The girl Glader... I feel kind of neutral about her, but I think my opinion of her will become stronger and change when I continue the series. The interactions between her and Thomas were nice. I’m glad that their past is still left kind of vague and there are still mysteries to be solved in the next book. I really want to know how they can talk to each other like that and I just hope that Dashner does explain it somehow, eventually. I don’t think it’s something I can just accept and move on with!


The writing was decent. The vocabulary is relatively simple and suitable for younger audiences. Swear words are replaced by Glader slang. The world building and description was also pretty good. It wasn’t lush and in abundance but I was still able to imagine this world with ease; it was made very obvious in the writing that this world was unlike our own.


Above all, I’m extremely pumped to watch the movie now (though I’ve heard the book is better!). I will definitely be continuing the series in the future. I am so curious to learn more about this twisted world that Dashner has created. If you’re a fan of dystopia, I recommend you to read The Maze Runner. It is in no way perfect but it was an incredibly intense, entertaining and engrossing read!


Quotes

First line: He began his new life standing up, surrounded by cold darkness and stale, dusty air.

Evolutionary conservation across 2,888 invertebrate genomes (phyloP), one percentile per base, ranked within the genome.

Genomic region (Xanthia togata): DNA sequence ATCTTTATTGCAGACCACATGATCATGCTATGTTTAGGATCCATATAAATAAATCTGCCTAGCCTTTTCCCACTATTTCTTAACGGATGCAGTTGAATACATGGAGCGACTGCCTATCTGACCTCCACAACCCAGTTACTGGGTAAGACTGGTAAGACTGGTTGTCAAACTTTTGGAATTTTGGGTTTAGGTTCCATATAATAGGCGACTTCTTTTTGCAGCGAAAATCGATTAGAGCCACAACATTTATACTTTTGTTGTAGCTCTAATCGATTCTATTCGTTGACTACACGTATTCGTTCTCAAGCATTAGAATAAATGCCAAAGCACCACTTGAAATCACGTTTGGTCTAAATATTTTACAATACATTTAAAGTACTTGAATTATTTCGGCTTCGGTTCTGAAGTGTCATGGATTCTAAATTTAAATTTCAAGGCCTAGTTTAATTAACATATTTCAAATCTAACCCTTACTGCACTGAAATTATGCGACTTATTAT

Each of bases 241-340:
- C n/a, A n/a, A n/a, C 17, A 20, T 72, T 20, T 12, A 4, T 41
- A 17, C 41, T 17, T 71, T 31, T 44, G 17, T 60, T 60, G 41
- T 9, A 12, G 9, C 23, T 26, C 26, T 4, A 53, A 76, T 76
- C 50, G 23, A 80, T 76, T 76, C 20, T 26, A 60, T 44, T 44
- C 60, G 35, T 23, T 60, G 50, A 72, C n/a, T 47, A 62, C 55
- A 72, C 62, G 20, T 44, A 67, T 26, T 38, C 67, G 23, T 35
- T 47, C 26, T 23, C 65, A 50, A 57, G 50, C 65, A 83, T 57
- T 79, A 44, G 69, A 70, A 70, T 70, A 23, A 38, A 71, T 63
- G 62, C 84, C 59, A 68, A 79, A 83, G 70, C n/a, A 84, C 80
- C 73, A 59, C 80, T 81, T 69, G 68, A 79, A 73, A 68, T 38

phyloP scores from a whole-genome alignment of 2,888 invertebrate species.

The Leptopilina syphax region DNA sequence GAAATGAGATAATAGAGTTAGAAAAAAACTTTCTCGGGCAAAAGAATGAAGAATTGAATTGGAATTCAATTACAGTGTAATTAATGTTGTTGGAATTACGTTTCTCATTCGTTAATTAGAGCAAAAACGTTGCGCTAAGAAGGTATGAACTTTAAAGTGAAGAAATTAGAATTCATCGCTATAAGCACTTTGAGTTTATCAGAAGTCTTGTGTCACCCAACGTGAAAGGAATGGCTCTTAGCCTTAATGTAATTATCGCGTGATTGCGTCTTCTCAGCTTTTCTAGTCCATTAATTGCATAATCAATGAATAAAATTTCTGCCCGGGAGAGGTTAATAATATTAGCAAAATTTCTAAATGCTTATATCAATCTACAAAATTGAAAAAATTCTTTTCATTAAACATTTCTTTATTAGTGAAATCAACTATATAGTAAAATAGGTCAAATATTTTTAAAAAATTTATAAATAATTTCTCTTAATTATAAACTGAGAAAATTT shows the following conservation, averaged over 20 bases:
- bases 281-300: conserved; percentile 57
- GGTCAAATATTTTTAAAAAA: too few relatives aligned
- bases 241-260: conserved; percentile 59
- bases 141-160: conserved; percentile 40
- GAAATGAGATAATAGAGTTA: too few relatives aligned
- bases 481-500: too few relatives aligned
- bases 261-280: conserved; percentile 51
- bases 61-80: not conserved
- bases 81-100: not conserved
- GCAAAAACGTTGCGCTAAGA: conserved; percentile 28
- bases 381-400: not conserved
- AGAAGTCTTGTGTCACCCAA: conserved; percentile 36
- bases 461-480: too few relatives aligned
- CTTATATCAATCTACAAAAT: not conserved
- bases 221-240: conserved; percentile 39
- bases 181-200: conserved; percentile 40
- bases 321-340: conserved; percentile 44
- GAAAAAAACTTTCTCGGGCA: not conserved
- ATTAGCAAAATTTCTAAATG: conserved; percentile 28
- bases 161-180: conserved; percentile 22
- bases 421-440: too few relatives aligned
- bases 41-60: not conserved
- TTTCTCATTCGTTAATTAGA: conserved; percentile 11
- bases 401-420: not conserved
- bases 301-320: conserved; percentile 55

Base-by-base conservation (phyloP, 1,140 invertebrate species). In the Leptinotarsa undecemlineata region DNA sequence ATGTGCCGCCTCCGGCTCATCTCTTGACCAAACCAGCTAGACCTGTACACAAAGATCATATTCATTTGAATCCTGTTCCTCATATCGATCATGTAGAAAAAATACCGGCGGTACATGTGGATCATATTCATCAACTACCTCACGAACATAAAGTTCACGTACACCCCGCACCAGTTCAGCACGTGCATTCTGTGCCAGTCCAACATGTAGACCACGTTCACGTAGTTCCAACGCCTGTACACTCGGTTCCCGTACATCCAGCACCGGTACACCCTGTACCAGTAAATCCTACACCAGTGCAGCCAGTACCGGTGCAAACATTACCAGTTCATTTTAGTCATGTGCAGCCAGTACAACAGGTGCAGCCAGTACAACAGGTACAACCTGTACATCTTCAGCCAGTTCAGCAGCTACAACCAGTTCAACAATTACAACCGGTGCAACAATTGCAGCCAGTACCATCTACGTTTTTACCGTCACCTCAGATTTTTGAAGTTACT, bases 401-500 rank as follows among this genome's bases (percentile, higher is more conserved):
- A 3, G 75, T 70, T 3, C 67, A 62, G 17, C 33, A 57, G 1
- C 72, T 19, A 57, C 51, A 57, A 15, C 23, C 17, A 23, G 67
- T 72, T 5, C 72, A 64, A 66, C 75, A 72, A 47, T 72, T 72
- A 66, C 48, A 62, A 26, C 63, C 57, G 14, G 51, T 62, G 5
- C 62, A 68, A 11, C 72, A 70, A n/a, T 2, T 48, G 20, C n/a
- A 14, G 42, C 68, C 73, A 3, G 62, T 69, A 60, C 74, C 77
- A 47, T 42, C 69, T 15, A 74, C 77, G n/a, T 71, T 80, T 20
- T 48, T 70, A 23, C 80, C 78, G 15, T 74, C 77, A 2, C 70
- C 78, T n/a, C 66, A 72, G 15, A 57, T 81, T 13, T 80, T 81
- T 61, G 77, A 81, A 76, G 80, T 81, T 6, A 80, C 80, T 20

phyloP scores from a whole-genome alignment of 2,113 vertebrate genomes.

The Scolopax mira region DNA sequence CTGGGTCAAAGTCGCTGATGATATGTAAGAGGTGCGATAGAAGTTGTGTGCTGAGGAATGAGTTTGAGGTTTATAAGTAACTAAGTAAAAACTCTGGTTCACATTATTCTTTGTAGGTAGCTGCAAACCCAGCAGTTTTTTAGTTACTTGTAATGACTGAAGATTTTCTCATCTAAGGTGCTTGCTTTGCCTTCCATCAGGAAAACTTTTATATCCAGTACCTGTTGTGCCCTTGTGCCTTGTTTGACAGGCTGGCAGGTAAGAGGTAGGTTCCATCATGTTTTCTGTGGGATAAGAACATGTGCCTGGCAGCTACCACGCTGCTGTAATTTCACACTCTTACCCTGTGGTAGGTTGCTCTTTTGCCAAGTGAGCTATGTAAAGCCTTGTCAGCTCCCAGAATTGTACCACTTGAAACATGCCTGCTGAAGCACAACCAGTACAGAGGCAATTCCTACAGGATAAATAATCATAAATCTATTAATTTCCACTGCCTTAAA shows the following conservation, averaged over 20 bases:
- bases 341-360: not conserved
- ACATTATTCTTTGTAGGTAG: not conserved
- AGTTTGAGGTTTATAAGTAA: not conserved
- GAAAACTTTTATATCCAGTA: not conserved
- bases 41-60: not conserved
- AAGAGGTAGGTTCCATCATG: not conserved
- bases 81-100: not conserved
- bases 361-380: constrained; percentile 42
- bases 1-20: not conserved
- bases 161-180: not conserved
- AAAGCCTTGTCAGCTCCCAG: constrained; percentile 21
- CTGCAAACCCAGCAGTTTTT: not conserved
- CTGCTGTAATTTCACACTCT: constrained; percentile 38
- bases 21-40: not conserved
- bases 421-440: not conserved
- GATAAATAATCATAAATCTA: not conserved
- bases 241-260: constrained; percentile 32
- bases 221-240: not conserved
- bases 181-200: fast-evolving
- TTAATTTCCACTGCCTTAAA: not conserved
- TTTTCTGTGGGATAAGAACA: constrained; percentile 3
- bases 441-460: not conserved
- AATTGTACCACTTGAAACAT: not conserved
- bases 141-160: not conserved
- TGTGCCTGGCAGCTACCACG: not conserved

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INTERNATIONAL: Book Depository




I have received this review copy in return for an honest review.




Top Ten Tuesday (9): Ten Books I Almost Put Down But Didn't


Top Ten Tuesday is a weekly meme hosted at The Broke and the Bookish. I, however, will just pick and choose which ones I want to answer because I play by my own rules. #rebel


Top Ten Book Covers I Almost Put Down But Didn't

  1. Game On (#1) by Monica Seles
  2. Falling Kingdoms (#1) by Morgan Rhodes
  3. Cinnamon Rain by Emma Cameron
  4. Born Wicked (#1) by Jessica Spotswood
  5. Emerald by Karen Wallace
  6. Dreams of Significant Girls by Cristina Garcia
  7. Wood Angel by Erin Bow *
  8. Small Blue Thing by S.C. Ransom
  9. Matched (#1) by Ally Condie
  10. The Perks of Being A Wallflower by Stephen Chbosky
* I am extremely, extremely glad that I didn't put this book down because I would have missed out on one of my absolute favourite books ever! <3 It's a bit slow in the beginning, but it picks up and it's just beautiful.


Thursday, September 25, 2014

[Review] Reality Boy by A.S. King


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Publication (dd/mm/yyyy): 22/10/2013
Publisher: Little, Brown Books for Young Readers
Pages: 353
Source: Bought
Genre: YA (14+) - Contemporary

Violence | Sexual ContentProfanity
My Rating: 


My thoughts

I am writing this review 1.5 months after I've finished it. Yep, it's another of those kinds of books, I kind of have no idea what I thought of it. But let me start off by saying that I love A.S. King. She's an extraordinary YA writer who deserves every single bit of recognition and acclaim she has received so far. If this weren't written by a beloved author that I trust and adore I probably would never have given this book a second look, it just didn't sound like my kind of read. And it wasn't, but that doesn't mean I didn't like the book - it's just my least favourite of hers so far.

Seventeen-year-old Gerald Faust's very abnormal childhood follows him -- growing up is hard enough, but when you're "The Crapper" it's near impossible. So Gerald has anger issues. His family is in shambles, the kids from school won't leave him alone... his only solace is Register #1 girl. But when they get close, Gerald learns that she's got problems of her own. And what about the future?